By becoming shrill, dogmatic, and moralistic practitioners of a politically correct religion of humanity, the Church follows the path of perdition. The political philosopher Leo Strauss, speaking in 1964 at the University of Detroit, a Jesuit institution, said that the Roman Catholic Church was the last remaining spiritual body or institution to truly appreciate all the pitfalls of a modern project that openly and self-consciously rejected natural right in the classical and Christian senses of the term. Strauss made that remark at the very moment when important elements within the Church were succumbing to modernity at its least wise, least sober, least admirable. This is what the political philosopher Eric Voegelin so aptly called “modernity without restraint.”

For generations to come, the Catholic Church will bear the shame of its capitulation before a totalitarian regime in Beijing, a regime that demands loyalty to state power and Communist ideology before fidelity to the saving grace of Christ.


It’s a sobering assessment.

On a macro level there is not a lot must of us can do, even though we know that prayer and charity have no borders.

On the micro level, the sphere we reach each day, there is a lot we can do in word and in deed, dicta et facta.

One thing we must do is assess where we are and where we want to go.   The piece above describes: “partisans of a ‘new Christianity’ that pays insufficient attention to the horizon that Christians call ‘eternity.’”

In geometry, when two lines diverge from the same point, the farther they extend, the farther apart they get.

In a journey, if you take a road leading the opposite direction of your destination, the farther you go from it.  If you are smart, and you really want to get to your goal, you have to turn around and find the correct road.  If you are smart.  Or … if you are not perverse.

I think that a false road was purposely created for our naive feet by the City of Man’s diabolical civil engineers and we were lead astray.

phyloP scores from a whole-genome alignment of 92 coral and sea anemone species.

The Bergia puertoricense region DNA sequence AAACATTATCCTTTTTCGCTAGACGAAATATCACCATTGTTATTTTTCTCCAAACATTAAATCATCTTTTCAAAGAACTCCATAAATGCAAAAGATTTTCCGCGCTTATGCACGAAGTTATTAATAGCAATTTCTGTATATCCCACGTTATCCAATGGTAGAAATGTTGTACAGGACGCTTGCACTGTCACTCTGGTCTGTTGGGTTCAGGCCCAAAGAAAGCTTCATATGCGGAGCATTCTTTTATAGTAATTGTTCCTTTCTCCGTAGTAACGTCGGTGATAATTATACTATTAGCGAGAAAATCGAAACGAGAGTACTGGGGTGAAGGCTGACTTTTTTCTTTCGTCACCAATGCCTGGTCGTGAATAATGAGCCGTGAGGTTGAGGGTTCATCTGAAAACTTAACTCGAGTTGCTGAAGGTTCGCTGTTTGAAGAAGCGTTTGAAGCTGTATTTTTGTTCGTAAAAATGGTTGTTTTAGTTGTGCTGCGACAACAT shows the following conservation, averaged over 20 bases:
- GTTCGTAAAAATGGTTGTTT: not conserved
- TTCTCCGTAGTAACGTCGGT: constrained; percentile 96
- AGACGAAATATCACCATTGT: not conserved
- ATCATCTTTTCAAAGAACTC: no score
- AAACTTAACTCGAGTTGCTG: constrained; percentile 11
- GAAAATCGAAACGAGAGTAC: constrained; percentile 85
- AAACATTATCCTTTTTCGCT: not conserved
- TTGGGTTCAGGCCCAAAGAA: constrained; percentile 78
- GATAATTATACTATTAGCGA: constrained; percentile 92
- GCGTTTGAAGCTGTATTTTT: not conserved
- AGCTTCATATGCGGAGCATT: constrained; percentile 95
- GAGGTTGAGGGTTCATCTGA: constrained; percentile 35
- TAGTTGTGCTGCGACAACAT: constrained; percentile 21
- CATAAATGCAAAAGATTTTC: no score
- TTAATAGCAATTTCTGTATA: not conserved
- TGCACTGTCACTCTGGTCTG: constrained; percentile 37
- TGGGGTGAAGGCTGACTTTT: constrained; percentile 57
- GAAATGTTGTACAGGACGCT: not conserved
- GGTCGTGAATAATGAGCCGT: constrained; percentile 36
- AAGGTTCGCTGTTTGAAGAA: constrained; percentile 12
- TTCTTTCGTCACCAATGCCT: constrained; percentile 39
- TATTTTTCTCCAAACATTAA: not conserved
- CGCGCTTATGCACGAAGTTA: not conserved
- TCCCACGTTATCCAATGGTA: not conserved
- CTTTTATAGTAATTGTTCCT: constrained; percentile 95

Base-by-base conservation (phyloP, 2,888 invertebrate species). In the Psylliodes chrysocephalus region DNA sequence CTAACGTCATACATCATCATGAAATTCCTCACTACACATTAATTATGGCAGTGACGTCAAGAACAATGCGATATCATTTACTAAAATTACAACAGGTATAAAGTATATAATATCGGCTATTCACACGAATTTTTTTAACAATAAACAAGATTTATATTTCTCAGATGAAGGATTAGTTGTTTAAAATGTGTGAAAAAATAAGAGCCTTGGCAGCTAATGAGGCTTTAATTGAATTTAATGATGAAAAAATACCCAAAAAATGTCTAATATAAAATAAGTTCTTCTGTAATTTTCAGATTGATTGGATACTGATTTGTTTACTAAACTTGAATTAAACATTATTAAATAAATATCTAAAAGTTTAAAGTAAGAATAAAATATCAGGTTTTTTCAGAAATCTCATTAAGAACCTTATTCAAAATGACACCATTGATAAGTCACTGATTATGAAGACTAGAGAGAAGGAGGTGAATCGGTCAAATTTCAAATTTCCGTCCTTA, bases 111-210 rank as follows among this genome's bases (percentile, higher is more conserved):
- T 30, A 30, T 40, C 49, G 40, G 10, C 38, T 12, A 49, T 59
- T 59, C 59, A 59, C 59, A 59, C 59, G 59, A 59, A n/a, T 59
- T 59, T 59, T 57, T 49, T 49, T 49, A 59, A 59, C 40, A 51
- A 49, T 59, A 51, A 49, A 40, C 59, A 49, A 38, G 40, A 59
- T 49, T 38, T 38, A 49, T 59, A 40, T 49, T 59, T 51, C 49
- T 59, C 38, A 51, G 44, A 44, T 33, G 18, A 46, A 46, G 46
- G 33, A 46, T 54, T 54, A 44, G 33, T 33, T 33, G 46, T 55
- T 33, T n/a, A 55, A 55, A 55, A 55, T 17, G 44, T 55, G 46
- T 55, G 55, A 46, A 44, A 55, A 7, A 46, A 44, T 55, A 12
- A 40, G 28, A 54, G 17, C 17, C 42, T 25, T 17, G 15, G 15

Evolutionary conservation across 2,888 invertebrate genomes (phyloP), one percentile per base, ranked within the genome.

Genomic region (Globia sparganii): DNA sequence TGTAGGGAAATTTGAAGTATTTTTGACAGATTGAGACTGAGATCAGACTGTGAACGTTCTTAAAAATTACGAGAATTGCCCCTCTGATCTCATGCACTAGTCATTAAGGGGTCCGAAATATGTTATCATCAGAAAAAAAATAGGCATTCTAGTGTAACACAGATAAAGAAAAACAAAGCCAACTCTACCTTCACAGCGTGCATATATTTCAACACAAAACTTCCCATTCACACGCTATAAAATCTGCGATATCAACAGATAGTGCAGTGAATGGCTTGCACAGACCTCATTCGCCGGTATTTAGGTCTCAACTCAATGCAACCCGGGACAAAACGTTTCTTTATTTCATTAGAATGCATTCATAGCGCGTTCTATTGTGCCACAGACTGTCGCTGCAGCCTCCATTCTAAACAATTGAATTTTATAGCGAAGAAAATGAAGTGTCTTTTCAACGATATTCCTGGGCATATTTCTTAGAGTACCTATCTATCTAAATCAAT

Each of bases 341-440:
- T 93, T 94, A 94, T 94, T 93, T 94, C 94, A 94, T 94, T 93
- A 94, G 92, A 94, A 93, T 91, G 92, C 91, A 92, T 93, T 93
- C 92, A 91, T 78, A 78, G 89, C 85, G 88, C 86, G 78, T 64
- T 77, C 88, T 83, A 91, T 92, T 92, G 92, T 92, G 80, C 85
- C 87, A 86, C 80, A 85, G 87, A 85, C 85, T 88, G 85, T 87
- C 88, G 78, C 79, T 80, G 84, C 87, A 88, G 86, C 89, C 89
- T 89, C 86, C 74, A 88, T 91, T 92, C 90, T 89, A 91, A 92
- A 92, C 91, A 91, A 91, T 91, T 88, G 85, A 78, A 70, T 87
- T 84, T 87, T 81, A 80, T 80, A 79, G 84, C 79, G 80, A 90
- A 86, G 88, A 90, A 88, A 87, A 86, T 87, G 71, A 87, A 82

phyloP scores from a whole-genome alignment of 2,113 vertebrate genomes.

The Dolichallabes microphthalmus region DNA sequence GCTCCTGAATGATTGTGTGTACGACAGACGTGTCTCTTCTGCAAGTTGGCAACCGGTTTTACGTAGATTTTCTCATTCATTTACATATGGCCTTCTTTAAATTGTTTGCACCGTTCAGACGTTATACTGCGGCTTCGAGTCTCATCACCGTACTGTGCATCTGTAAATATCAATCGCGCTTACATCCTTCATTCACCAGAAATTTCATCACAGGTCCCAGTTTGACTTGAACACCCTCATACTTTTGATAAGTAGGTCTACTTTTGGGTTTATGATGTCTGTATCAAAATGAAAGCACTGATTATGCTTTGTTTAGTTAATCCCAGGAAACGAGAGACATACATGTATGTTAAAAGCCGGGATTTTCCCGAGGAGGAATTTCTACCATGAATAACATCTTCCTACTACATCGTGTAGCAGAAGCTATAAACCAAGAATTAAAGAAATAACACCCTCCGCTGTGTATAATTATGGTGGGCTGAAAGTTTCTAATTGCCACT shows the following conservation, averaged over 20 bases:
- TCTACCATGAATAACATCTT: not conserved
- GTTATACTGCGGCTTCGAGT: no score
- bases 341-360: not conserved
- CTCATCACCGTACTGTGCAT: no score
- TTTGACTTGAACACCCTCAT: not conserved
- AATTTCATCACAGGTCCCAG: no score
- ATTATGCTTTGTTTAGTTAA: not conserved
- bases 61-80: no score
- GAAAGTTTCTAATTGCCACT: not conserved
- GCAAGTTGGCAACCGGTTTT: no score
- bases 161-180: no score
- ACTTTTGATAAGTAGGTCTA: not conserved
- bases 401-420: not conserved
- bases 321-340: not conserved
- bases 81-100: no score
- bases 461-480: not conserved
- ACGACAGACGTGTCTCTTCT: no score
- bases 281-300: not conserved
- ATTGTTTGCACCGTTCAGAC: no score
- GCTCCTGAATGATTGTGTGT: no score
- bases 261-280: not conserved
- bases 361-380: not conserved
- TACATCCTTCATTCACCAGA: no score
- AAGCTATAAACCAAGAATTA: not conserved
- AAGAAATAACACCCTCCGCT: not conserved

But we’ve now had time to study the map.

Heaven.  Not heaven.

On the path of the Church?  On the path of the world?

Do you like the direction we are going?

Friends, stay close to the sacraments.

Find good reading sources.

Form small “base communities”, to study good sources.

Participate well in your sacred liturgical worship.

Fathers, get serious about catechesis and get those altars turned back the right way.  Preach about the Blessed Sacrament in such a way that people of their own accord will never want to receive in the hand again.  Put rails back in.  Learn more about who you really are by learning the Traditional Latin Mass.  I virtually guarantee a knock on effect in your parish.

And hear confessions.


About Fr. John Zuhlsdorf

Fr. Z is the guy who runs this blog. o{]:¬)
This entry was posted in Francis, Pò sì jiù, The Coming Storm, The Drill, The future and our choices and tagged , . Bookmark the permalink.


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  2. teomatteo says:

    “Pope Francis, Wayward Sheperd”. That is being too polite.

  3. Spinmamma says:

    Many sobering(as though we need to be sobered) gems in that piece, e.g., “By becoming shrill, dogmatic, and moralistic practitioners of a politically correct religion of humanity, the Church follows the path of perdition.” and “For generations to come, the Catholic Church will bear the shame of its capitulation before a totalitarian regime in Beijing, a regime that demands loyalty to state power and Communist ideology before fidelity to the saving grace of Christ.” Thank you again, Father Z, for offering encouragement and realistic ways of maintaining the Faith, that we might all finish our race without succumbing to anger or despair.